As our world continues to become more connected and dependent on technology, cybersecurity becomes more important than ever. Even more so today, in the midst of a pandemic lockdown, our attack surface only increases as we shift to more remote working. It is easy to overlook the importance of our security if we’ve never faced a threat, but the fact is that 70% of businesses believe remote working makes them more susceptible to attack. Further, for companies who have a Bring Your Own Device (BYOD) policy, or perhaps were not prepared to shift an entire office to working remotely and had to ask employees to use their own devices, this personal blend of work and personal life increases the likelihood of attack for both the company and end user.
So, why do you need training? Studies show that the majority of attacks are attempts to exploit the human factor. In fact, 90% of data breaches are caused by human error. Rather than trying to hack a device, network, or online account by brute force, most attackers opt to trick people into giving their information voluntarily through phishing and social engineering attempts or lead the end user to click on a link that leads to a malware or ransomware download. You may be asking why attackers would be after you, rather than your organization. Attackers know that people are the weak link in the chain of cybersecurity. People are easier to compromise or exploit at scale than a business. This is even more true when people work from home, because we tend to behave differently online at home than when we’re in the office. Attackers understand this and know that no matter what security protocols and infrastructure are put in place by the company, you’re only as strong as your weakest link, and unfortunately, people are that weak link.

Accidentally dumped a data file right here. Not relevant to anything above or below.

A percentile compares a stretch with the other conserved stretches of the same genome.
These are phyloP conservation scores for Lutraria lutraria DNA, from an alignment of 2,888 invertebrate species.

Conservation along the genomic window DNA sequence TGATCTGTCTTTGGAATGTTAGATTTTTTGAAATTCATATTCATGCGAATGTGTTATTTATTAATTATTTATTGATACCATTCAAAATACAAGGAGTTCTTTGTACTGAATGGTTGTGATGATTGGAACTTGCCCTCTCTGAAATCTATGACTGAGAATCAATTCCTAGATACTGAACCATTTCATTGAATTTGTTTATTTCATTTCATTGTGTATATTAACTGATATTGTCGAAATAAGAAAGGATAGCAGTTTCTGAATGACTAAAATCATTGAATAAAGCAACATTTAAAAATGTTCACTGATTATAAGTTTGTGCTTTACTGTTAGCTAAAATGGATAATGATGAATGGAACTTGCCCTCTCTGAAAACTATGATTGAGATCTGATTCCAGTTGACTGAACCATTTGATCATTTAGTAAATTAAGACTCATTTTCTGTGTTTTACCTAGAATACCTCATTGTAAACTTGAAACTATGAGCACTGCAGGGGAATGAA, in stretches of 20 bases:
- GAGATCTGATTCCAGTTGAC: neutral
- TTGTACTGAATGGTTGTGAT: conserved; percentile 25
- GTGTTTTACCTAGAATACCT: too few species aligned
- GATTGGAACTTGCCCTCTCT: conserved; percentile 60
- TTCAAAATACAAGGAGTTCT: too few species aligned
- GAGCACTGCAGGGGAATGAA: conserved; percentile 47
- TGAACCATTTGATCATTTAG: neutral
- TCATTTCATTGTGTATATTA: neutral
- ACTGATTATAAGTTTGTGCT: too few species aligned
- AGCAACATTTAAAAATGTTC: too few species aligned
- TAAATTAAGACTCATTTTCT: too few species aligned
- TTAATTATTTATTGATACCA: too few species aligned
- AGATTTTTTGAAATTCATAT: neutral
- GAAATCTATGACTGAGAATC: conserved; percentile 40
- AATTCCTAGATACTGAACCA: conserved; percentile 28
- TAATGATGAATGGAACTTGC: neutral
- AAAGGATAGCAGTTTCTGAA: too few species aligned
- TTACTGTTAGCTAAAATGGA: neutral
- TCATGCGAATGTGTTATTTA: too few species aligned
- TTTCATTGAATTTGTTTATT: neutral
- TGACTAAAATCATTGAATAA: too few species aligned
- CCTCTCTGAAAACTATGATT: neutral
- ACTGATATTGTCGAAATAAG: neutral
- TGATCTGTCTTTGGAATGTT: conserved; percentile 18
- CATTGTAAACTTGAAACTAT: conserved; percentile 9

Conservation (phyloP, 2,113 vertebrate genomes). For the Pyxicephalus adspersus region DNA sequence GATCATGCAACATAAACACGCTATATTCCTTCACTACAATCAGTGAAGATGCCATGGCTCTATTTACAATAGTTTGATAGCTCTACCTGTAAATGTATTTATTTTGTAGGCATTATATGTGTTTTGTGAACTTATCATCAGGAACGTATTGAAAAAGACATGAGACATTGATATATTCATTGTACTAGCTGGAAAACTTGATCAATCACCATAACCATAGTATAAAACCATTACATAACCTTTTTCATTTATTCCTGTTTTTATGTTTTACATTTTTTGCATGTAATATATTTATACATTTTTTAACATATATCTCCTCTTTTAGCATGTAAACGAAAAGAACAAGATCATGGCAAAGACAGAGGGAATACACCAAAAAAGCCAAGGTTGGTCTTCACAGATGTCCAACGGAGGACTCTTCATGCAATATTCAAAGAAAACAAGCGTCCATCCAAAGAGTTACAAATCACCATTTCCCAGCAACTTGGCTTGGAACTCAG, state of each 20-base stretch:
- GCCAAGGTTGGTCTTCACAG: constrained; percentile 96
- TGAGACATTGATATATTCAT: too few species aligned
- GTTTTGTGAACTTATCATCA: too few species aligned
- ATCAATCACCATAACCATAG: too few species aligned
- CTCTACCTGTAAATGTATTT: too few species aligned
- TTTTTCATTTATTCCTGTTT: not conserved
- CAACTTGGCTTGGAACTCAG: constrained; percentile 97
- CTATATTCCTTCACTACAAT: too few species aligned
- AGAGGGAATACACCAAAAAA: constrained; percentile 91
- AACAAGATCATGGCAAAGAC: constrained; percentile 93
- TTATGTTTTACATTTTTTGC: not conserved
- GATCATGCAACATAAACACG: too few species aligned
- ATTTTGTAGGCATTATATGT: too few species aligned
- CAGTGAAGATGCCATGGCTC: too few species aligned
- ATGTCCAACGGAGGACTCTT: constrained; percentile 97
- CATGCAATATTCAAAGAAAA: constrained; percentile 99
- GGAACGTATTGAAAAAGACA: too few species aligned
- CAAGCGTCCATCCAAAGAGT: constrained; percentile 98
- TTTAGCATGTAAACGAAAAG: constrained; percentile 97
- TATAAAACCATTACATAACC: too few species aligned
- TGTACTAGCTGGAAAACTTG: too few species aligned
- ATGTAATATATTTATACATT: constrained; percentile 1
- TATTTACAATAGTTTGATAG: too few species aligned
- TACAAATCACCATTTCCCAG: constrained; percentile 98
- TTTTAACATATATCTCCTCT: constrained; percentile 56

How to Protect from Human Error
What’s the best way to prevent humans from being your weak link? You guessed it— education and training. Ultimately, keeping yourselves secure by learning best security practices will result in people becoming a strong part of that security chain. Whether you’re an individual or an organization, learning how to keep yourselves secure is the best way to fend off attacks, because it is not a matter of when an attacker will attempt to phish or socially engineer you, it is only a matter of when. When it comes to securing yourselves, it is crucial that you first understand why it is necessary and how to do it.
When it comes to education and training, here’s an approach I recommend:
Provide company-wide educational training
Company-wide cybersecurity education is useful because it gets an organization on the same page about security and can help spark the internal culture that is needed to keep the company protected. Employees must understand their individual role in keeping the organization safe. When I host trainings, I like to break security down into three simple categories that all understand:
- Secure your devices
- Secure your network
- Secure your online services
When an employee understands that security boils down (mostly) to securing those three areas, it may help them understand that security is more accessible than they thought previously.
Make online cybersecurity training courses available to employees
Like any skill, we get better with consistent training. If an employee is introduced to a culture of cyber-aware practices and is provided with consistent training, it is a lot less likely that each employee is going to put the company or their own data at risk.
While today’s technology makes the world an easier, more convenient place, we must know that that convenience comes at the cost of our security. Our best bet in keeping ourselves secure is to teach people why cybersecurity matters and how it is accomplished. When we make this a regular part of our lives and careers, we make ourselves significantly less likely to fall prey to an attack.
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